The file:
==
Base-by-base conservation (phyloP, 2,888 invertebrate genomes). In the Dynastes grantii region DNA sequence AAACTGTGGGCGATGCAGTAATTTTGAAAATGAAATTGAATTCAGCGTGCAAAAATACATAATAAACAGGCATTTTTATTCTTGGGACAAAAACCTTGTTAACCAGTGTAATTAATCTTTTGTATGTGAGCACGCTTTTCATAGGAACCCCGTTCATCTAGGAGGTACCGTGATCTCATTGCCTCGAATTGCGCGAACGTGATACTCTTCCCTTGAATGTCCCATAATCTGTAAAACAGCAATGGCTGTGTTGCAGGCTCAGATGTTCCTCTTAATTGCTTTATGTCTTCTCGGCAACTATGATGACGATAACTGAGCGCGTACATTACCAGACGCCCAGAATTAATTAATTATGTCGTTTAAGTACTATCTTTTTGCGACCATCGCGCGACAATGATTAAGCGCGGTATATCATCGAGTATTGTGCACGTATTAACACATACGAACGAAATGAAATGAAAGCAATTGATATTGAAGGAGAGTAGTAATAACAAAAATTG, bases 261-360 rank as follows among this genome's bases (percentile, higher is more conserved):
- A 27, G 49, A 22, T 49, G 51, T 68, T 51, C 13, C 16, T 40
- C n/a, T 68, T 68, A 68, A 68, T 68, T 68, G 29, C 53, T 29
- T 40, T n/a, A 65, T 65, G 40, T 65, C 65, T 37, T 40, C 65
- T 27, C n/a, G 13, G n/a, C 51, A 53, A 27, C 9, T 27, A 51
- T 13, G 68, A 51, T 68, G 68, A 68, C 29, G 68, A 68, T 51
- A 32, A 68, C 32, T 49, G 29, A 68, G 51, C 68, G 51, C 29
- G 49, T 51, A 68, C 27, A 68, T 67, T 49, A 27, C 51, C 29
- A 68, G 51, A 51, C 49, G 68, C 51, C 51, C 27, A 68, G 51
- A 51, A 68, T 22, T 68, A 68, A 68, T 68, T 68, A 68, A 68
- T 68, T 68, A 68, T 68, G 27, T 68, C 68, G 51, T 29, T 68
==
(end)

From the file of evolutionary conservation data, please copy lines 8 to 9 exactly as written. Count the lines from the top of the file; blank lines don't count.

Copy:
- G 49, T 51, A 68, C 27, A 68, T 67, T 49, A 27, C 51, C 29
- A 68, G 51, A 51, C 49, G 68, C 51, C 51, C 27, A 68, G 51